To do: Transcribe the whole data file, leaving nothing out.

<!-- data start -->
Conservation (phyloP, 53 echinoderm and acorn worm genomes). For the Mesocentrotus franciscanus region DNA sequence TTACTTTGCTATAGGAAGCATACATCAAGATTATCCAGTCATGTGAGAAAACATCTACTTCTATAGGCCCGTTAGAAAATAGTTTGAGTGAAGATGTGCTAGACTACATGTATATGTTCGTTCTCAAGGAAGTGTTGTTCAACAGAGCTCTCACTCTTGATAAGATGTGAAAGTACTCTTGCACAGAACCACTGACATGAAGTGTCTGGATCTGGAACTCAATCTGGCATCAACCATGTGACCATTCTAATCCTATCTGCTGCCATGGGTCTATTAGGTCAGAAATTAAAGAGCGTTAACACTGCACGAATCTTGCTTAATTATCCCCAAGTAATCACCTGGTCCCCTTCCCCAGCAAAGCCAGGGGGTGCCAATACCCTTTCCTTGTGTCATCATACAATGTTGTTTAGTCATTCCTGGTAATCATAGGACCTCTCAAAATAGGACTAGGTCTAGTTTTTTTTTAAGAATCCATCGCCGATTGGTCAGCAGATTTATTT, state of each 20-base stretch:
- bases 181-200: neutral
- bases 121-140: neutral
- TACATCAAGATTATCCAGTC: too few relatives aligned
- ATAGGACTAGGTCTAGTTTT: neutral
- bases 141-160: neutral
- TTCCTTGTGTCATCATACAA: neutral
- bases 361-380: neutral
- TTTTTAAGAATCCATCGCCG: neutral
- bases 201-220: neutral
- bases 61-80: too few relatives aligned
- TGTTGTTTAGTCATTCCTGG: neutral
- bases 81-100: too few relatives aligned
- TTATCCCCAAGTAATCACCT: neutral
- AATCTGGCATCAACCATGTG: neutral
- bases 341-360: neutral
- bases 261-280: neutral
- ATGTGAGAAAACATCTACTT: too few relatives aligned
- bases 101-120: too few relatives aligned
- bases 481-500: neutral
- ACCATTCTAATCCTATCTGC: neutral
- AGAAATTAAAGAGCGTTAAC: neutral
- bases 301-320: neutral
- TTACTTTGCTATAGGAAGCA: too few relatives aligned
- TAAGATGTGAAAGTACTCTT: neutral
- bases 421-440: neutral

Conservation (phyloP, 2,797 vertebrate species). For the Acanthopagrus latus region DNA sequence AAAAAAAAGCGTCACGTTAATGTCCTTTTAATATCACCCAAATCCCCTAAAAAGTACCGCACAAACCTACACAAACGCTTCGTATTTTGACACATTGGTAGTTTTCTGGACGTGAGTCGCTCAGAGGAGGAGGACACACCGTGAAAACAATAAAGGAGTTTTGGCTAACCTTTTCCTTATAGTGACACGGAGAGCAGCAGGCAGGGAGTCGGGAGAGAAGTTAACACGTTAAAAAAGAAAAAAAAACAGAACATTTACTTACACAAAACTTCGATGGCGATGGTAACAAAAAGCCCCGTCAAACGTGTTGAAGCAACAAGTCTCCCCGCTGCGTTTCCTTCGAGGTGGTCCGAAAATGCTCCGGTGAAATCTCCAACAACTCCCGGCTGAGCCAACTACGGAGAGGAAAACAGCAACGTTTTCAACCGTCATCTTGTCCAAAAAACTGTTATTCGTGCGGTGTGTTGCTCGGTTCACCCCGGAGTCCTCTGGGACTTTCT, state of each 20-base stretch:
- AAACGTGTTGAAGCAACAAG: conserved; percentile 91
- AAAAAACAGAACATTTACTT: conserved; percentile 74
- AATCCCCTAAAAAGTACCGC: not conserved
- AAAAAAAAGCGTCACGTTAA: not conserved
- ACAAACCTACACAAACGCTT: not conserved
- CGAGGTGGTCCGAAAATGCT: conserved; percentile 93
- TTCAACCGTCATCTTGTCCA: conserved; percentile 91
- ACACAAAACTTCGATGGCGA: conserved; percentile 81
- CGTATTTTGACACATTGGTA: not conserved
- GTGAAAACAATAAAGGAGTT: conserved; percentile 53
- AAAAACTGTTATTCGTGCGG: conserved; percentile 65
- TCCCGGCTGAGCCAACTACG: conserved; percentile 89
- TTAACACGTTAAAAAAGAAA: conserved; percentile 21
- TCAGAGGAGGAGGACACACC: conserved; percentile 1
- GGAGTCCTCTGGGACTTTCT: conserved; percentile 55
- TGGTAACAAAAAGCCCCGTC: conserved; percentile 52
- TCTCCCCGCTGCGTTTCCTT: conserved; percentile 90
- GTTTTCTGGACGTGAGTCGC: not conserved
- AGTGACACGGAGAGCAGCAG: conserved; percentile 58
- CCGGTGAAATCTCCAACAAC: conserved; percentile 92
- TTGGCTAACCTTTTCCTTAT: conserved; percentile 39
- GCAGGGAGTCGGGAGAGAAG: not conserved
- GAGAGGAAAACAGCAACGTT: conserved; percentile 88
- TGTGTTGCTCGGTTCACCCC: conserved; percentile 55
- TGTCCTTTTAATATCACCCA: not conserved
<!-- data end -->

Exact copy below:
Conservation (phyloP, 53 echinoderm and acorn worm genomes). For the Mesocentrotus franciscanus region DNA sequence TTACTTTGCTATAGGAAGCATACATCAAGATTATCCAGTCATGTGAGAAAACATCTACTTCTATAGGCCCGTTAGAAAATAGTTTGAGTGAAGATGTGCTAGACTACATGTATATGTTCGTTCTCAAGGAAGTGTTGTTCAACAGAGCTCTCACTCTTGATAAGATGTGAAAGTACTCTTGCACAGAACCACTGACATGAAGTGTCTGGATCTGGAACTCAATCTGGCATCAACCATGTGACCATTCTAATCCTATCTGCTGCCATGGGTCTATTAGGTCAGAAATTAAAGAGCGTTAACACTGCACGAATCTTGCTTAATTATCCCCAAGTAATCACCTGGTCCCCTTCCCCAGCAAAGCCAGGGGGTGCCAATACCCTTTCCTTGTGTCATCATACAATGTTGTTTAGTCATTCCTGGTAATCATAGGACCTCTCAAAATAGGACTAGGTCTAGTTTTTTTTTAAGAATCCATCGCCGATTGGTCAGCAGATTTATTT, state of each 20-base stretch:
- bases 181-200: neutral
- bases 121-140: neutral
- TACATCAAGATTATCCAGTC: too few relatives aligned
- ATAGGACTAGGTCTAGTTTT: neutral
- bases 141-160: neutral
- TTCCTTGTGTCATCATACAA: neutral
- bases 361-380: neutral
- TTTTTAAGAATCCATCGCCG: neutral
- bases 201-220: neutral
- bases 61-80: too few relatives aligned
- TGTTGTTTAGTCATTCCTGG: neutral
- bases 81-100: too few relatives aligned
- TTATCCCCAAGTAATCACCT: neutral
- AATCTGGCATCAACCATGTG: neutral
- bases 341-360: neutral
- bases 261-280: neutral
- ATGTGAGAAAACATCTACTT: too few relatives aligned
- bases 101-120: too few relatives aligned
- bases 481-500: neutral
- ACCATTCTAATCCTATCTGC: neutral
- AGAAATTAAAGAGCGTTAAC: neutral
- bases 301-320: neutral
- TTACTTTGCTATAGGAAGCA: too few relatives aligned
- TAAGATGTGAAAGTACTCTT: neutral
- bases 421-440: neutral

Conservation (phyloP, 2,797 vertebrate species). For the Acanthopagrus latus region DNA sequence AAAAAAAAGCGTCACGTTAATGTCCTTTTAATATCACCCAAATCCCCTAAAAAGTACCGCACAAACCTACACAAACGCTTCGTATTTTGACACATTGGTAGTTTTCTGGACGTGAGTCGCTCAGAGGAGGAGGACACACCGTGAAAACAATAAAGGAGTTTTGGCTAACCTTTTCCTTATAGTGACACGGAGAGCAGCAGGCAGGGAGTCGGGAGAGAAGTTAACACGTTAAAAAAGAAAAAAAAACAGAACATTTACTTACACAAAACTTCGATGGCGATGGTAACAAAAAGCCCCGTCAAACGTGTTGAAGCAACAAGTCTCCCCGCTGCGTTTCCTTCGAGGTGGTCCGAAAATGCTCCGGTGAAATCTCCAACAACTCCCGGCTGAGCCAACTACGGAGAGGAAAACAGCAACGTTTTCAACCGTCATCTTGTCCAAAAAACTGTTATTCGTGCGGTGTGTTGCTCGGTTCACCCCGGAGTCCTCTGGGACTTTCT, state of each 20-base stretch:
- AAACGTGTTGAAGCAACAAG: conserved; percentile 91
- AAAAAACAGAACATTTACTT: conserved; percentile 74
- AATCCCCTAAAAAGTACCGC: not conserved
- AAAAAAAAGCGTCACGTTAA: not conserved
- ACAAACCTACACAAACGCTT: not conserved
- CGAGGTGGTCCGAAAATGCT: conserved; percentile 93
- TTCAACCGTCATCTTGTCCA: conserved; percentile 91
- ACACAAAACTTCGATGGCGA: conserved; percentile 81
- CGTATTTTGACACATTGGTA: not conserved
- GTGAAAACAATAAAGGAGTT: conserved; percentile 53
- AAAAACTGTTATTCGTGCGG: conserved; percentile 65
- TCCCGGCTGAGCCAACTACG: conserved; percentile 89
- TTAACACGTTAAAAAAGAAA: conserved; percentile 21
- TCAGAGGAGGAGGACACACC: conserved; percentile 1
- GGAGTCCTCTGGGACTTTCT: conserved; percentile 55
- TGGTAACAAAAAGCCCCGTC: conserved; percentile 52
- TCTCCCCGCTGCGTTTCCTT: conserved; percentile 90
- GTTTTCTGGACGTGAGTCGC: not conserved
- AGTGACACGGAGAGCAGCAG: conserved; percentile 58
- CCGGTGAAATCTCCAACAAC: conserved; percentile 92
- TTGGCTAACCTTTTCCTTAT: conserved; percentile 39
- GCAGGGAGTCGGGAGAGAAG: not conserved
- GAGAGGAAAACAGCAACGTT: conserved; percentile 88
- TGTGTTGCTCGGTTCACCCC: conserved; percentile 55
- TGTCCTTTTAATATCACCCA: not conserved